How Big Ramy Built His Ridiculously Thick, Wide Back

Will it be enough to pull off an upset at this year's Olympia?


Per Bernal

As bodybuilding fans are surely aware by now, Phil Heath is still the reigning Mr. Olympia, with an incredible seven titles in a row.

But that last one? It sure as hell wasn’t easy, with a certain 5'10", 300-pound behemoth offering up a brutal fight. Mamdouh Elssbiay—aka “Big Ramy”—has been steadily gaining on Heath and all the other top pros in the IFBB Pro League since earning his pro card by winning the 2012 Amateur Olympia.

The 33-year-old’s steady ascension can be measured purely by his Mr. O results: eighth in 2013, seventh in 2014, fifth in 2015, fourth in 2016, and now a runner-up medal in 2017. Along the way, he’s captured five pro titles, including the 2013 and 2014 New York Pro, 2015 Arnold Classic Brazil, 2016 Kuwait Pro, and, just a week after this past Olympia, the Arnold Classic Europe on Sept. 23 in Barcelona, Spain.

Now the showdown is set, the irresistible force versus the immovable object, as Heath guns for a record-tying eighth Olympia title, and Big Ramy—indeed, the heaviest pro bodybuilder to ever step onstage—looks to take the next logical, thunderous step upward in his rise to the apex of the sport as he shoots for a rematch at the 2018 Olympia.

If Elssbiay ends Heath’s title run, it will be in no small part due to his back, including a rear lat spread striking for its impossible, light-obliterating dimensions that can figuratively swallow other competitors whole.

Per Bernal

Surely, his approach to back training isn’t likely to change course too much in 2018, as he settles in with his crew at the palatial Oxygen Gym in Kuwait City. There, as he has in the past, he’ll surely lean on exercises that have brought him growth and cuts, including dumbbell rows, lat pulldowns to the front and to the rear, and seated cable rows and machine rows, among other mainstays.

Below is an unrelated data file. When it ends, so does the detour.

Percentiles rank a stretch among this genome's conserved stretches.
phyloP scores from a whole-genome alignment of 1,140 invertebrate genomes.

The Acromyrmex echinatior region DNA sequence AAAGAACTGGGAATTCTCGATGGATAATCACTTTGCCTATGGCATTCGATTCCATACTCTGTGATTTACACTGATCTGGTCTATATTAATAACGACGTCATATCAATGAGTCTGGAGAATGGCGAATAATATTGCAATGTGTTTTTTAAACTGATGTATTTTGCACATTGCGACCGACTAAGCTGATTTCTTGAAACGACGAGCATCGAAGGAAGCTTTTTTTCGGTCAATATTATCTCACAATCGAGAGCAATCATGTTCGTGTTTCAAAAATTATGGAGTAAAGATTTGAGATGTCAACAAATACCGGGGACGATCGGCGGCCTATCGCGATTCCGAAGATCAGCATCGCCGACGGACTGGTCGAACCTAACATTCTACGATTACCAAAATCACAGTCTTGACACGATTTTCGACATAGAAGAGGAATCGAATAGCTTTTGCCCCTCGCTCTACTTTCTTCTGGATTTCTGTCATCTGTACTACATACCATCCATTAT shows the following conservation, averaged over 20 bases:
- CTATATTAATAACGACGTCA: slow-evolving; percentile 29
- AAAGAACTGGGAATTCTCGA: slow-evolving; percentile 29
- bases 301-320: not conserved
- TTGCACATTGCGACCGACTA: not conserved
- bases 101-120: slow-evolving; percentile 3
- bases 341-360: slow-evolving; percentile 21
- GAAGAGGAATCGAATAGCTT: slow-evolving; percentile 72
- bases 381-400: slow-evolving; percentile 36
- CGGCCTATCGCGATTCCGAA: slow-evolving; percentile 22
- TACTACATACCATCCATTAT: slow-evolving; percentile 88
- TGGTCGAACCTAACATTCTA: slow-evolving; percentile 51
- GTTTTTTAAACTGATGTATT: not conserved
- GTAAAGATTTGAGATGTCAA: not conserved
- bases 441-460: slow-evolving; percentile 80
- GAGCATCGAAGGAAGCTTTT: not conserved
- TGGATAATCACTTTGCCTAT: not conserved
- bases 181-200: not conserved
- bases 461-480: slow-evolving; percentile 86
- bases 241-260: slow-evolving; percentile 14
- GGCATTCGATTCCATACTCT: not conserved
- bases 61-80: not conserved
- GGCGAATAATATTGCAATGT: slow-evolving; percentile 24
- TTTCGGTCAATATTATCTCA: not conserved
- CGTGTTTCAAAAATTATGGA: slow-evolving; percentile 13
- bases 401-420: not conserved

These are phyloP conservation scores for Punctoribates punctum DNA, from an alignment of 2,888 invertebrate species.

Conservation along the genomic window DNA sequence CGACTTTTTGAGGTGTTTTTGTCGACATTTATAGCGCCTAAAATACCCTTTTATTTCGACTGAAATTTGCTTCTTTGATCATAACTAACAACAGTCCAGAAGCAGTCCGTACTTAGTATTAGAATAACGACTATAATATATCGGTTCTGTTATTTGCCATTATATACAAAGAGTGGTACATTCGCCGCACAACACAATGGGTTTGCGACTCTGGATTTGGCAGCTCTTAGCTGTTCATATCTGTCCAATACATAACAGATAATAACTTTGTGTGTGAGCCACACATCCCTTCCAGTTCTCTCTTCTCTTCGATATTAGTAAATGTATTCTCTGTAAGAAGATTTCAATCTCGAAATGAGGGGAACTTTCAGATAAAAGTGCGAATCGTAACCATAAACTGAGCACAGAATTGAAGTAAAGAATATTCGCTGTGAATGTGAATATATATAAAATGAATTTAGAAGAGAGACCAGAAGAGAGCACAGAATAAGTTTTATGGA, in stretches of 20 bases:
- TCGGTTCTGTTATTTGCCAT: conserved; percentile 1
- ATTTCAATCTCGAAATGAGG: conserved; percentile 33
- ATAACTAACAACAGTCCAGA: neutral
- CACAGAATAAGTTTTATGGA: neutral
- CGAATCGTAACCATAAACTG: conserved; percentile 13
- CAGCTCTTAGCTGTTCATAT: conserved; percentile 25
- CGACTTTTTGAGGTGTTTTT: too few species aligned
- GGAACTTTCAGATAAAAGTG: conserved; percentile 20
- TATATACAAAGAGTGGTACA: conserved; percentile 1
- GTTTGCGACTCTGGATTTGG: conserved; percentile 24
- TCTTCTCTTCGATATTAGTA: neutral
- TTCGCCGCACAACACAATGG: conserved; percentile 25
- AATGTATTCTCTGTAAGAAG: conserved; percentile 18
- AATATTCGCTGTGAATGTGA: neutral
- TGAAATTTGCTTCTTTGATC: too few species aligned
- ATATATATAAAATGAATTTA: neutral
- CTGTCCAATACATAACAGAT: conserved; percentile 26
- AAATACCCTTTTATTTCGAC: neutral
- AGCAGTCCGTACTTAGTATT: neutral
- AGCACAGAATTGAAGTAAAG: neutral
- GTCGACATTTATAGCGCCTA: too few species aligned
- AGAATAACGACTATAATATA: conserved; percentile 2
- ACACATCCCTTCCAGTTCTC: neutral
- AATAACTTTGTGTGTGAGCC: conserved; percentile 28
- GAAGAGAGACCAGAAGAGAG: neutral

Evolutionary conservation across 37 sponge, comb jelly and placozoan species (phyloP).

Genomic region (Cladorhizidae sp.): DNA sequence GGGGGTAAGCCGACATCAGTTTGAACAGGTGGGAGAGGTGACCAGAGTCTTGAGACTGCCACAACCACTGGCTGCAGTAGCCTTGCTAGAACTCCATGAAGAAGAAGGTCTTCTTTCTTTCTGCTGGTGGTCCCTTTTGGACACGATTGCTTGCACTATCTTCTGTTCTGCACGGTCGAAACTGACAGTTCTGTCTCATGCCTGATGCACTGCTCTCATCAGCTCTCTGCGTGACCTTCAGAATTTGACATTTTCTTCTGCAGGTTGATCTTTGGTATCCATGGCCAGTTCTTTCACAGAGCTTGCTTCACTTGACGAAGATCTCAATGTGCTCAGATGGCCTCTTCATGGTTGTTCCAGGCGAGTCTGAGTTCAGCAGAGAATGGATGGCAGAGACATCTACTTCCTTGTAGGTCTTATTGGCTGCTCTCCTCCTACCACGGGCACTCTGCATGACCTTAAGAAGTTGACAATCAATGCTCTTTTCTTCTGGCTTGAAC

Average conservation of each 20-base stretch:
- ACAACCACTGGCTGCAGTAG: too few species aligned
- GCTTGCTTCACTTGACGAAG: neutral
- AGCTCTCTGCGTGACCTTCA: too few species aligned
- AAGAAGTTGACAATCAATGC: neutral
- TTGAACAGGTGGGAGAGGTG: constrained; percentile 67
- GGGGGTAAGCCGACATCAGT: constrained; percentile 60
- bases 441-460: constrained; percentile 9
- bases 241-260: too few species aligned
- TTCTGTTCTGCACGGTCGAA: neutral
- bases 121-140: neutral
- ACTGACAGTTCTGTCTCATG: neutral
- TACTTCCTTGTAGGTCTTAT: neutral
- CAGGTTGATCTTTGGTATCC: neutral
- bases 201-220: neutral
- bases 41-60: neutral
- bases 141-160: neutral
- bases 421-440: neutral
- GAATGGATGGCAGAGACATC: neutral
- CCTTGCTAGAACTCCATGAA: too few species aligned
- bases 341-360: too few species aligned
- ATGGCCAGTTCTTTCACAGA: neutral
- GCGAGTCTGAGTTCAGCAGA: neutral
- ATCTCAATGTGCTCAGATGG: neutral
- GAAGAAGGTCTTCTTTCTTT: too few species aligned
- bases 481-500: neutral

About three years ago, the Egyptian-born Elssbiay met trainer Ahmad Alaqi, who introduced a progressive approach to his back, chest, leg, and shoulder workouts. As Alaqi explained in 2015, “We vary the rep range from 15 to six. Each week, we decrease the number of reps. So we start Week 1 with sets of 15 reps. Next week we go to 12 reps. The week after, 10, then eight, and finally six. And then we go back to 15 and start over again.” As the reps decrease, the weights rise over the five-week progression.

The following is a walk-through of five of Big Ramy’s standard back moves, with form pointers to squeeze the maximum stimulation out of each.

Per Bernal




Here’s how a back workout using Big Ramy’s training approach might look. For each movement, you’d do warmups as needed to get to your working weight, nudging up the poundage week to week as the target number of reps per set drops. Other moves Big Ramy relies on include Hammer Strength pulldowns, barbell rows, deadlifts, and stiff-arm pulldowns.

  • Machine Row | SETS: 3–4 | REPS: 15, 12, 10, 8, 6
  • One-Arm Dumbbell Row | SETS: 3–4 | REPS: 15, 12, 10, 8, 6
  • Lat Pulldown to Front | SETS: 3–4 | REPS: 15, 12, 10, 8, 6
  • Lat Pulldown to Rear | SETS: 3–4 | REPS: 15, 12, 10, 8, 6 
  • Seated Cable Row | SETS: 3–4 | REPS: 15, 12, 10, 8, 6

NOTE: This does not include any warmup sets you need to safely reach your working weight.


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